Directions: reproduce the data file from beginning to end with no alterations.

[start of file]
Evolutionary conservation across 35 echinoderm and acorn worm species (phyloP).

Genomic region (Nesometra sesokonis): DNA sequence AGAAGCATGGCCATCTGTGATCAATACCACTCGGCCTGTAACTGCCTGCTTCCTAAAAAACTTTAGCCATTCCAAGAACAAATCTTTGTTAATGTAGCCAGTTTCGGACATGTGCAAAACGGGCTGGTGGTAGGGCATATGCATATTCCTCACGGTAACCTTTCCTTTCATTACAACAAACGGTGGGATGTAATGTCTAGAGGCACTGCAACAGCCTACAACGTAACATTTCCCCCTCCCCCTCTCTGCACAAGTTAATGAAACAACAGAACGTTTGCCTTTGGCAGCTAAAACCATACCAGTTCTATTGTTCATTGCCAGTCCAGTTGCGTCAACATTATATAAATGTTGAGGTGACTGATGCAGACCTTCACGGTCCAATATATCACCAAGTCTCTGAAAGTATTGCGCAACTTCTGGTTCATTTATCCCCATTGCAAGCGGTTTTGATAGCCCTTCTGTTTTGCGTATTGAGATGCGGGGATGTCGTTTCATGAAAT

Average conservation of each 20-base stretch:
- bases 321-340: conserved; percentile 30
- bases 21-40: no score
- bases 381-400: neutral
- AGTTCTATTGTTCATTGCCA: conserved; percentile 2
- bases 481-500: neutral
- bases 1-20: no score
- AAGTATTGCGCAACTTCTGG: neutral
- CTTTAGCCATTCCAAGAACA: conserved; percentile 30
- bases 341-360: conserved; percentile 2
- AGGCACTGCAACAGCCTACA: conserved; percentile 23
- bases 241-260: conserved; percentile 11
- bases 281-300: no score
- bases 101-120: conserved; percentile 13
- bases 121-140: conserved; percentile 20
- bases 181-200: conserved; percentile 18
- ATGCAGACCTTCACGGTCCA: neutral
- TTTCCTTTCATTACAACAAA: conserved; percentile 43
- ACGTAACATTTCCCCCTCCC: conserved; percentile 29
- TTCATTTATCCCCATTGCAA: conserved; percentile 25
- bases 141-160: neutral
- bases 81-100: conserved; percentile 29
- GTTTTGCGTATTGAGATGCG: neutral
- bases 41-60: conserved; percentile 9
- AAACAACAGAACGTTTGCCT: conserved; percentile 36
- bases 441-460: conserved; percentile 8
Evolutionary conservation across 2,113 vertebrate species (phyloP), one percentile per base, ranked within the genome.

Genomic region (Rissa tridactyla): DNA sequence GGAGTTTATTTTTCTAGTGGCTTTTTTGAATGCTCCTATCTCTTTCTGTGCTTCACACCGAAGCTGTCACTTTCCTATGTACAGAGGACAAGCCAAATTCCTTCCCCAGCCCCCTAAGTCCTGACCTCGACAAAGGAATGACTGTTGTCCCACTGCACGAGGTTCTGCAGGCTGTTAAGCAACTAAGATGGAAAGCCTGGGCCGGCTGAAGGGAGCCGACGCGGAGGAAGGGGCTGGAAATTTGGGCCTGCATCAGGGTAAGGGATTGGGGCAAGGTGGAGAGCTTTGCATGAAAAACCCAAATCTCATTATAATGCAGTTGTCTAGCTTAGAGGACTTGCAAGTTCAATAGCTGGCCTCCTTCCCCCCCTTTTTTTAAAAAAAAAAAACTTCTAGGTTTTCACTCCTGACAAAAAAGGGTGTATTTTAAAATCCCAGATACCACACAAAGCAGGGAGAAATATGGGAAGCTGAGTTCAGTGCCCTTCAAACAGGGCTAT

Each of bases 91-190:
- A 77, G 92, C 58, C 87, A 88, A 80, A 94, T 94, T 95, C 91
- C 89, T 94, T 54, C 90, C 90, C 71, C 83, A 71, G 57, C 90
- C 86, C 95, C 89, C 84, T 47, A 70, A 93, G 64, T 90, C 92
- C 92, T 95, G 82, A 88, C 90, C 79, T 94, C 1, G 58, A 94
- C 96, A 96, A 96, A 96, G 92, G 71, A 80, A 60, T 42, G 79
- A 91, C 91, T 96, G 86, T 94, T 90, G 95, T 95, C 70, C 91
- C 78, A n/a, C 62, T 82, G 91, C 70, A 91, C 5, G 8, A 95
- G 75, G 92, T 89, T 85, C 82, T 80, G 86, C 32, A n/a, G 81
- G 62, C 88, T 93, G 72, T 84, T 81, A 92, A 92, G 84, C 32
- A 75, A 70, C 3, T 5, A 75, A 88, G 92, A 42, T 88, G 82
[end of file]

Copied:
Evolutionary conservation across 35 echinoderm and acorn worm species (phyloP).

Genomic region (Nesometra sesokonis): DNA sequence AGAAGCATGGCCATCTGTGATCAATACCACTCGGCCTGTAACTGCCTGCTTCCTAAAAAACTTTAGCCATTCCAAGAACAAATCTTTGTTAATGTAGCCAGTTTCGGACATGTGCAAAACGGGCTGGTGGTAGGGCATATGCATATTCCTCACGGTAACCTTTCCTTTCATTACAACAAACGGTGGGATGTAATGTCTAGAGGCACTGCAACAGCCTACAACGTAACATTTCCCCCTCCCCCTCTCTGCACAAGTTAATGAAACAACAGAACGTTTGCCTTTGGCAGCTAAAACCATACCAGTTCTATTGTTCATTGCCAGTCCAGTTGCGTCAACATTATATAAATGTTGAGGTGACTGATGCAGACCTTCACGGTCCAATATATCACCAAGTCTCTGAAAGTATTGCGCAACTTCTGGTTCATTTATCCCCATTGCAAGCGGTTTTGATAGCCCTTCTGTTTTGCGTATTGAGATGCGGGGATGTCGTTTCATGAAAT

Average conservation of each 20-base stretch:
- bases 321-340: conserved; percentile 30
- bases 21-40: no score
- bases 381-400: neutral
- AGTTCTATTGTTCATTGCCA: conserved; percentile 2
- bases 481-500: neutral
- bases 1-20: no score
- AAGTATTGCGCAACTTCTGG: neutral
- CTTTAGCCATTCCAAGAACA: conserved; percentile 30
- bases 341-360: conserved; percentile 2
- AGGCACTGCAACAGCCTACA: conserved; percentile 23
- bases 241-260: conserved; percentile 11
- bases 281-300: no score
- bases 101-120: conserved; percentile 13
- bases 121-140: conserved; percentile 20
- bases 181-200: conserved; percentile 18
- ATGCAGACCTTCACGGTCCA: neutral
- TTTCCTTTCATTACAACAAA: conserved; percentile 43
- ACGTAACATTTCCCCCTCCC: conserved; percentile 29
- TTCATTTATCCCCATTGCAA: conserved; percentile 25
- bases 141-160: neutral
- bases 81-100: conserved; percentile 29
- GTTTTGCGTATTGAGATGCG: neutral
- bases 41-60: conserved; percentile 9
- AAACAACAGAACGTTTGCCT: conserved; percentile 36
- bases 441-460: conserved; percentile 8
Evolutionary conservation across 2,113 vertebrate species (phyloP), one percentile per base, ranked within the genome.

Genomic region (Rissa tridactyla): DNA sequence GGAGTTTATTTTTCTAGTGGCTTTTTTGAATGCTCCTATCTCTTTCTGTGCTTCACACCGAAGCTGTCACTTTCCTATGTACAGAGGACAAGCCAAATTCCTTCCCCAGCCCCCTAAGTCCTGACCTCGACAAAGGAATGACTGTTGTCCCACTGCACGAGGTTCTGCAGGCTGTTAAGCAACTAAGATGGAAAGCCTGGGCCGGCTGAAGGGAGCCGACGCGGAGGAAGGGGCTGGAAATTTGGGCCTGCATCAGGGTAAGGGATTGGGGCAAGGTGGAGAGCTTTGCATGAAAAACCCAAATCTCATTATAATGCAGTTGTCTAGCTTAGAGGACTTGCAAGTTCAATAGCTGGCCTCCTTCCCCCCCTTTTTTTAAAAAAAAAAAACTTCTAGGTTTTCACTCCTGACAAAAAAGGGTGTATTTTAAAATCCCAGATACCACACAAAGCAGGGAGAAATATGGGAAGCTGAGTTCAGTGCCCTTCAAACAGGGCTAT

Each of bases 91-190:
- A 77, G 92, C 58, C 87, A 88, A 80, A 94, T 94, T 95, C 91
- C 89, T 94, T 54, C 90, C 90, C 71, C 83, A 71, G 57, C 90
- C 86, C 95, C 89, C 84, T 47, A 70, A 93, G 64, T 90, C 92
- C 92, T 95, G 82, A 88, C 90, C 79, T 94, C 1, G 58, A 94
- C 96, A 96, A 96, A 96, G 92, G 71, A 80, A 60, T 42, G 79
- A 91, C 91, T 96, G 86, T 94, T 90, G 95, T 95, C 70, C 91
- C 78, A n/a, C 62, T 82, G 91, C 70, A 91, C 5, G 8, A 95
- G 75, G 92, T 89, T 85, C 82, T 80, G 86, C 32, A n/a, G 81
- G 62, C 88, T 93, G 72, T 84, T 81, A 92, A 92, G 84, C 32
- A 75, A 70, C 3, T 5, A 75, A 88, G 92, A 42, T 88, G 82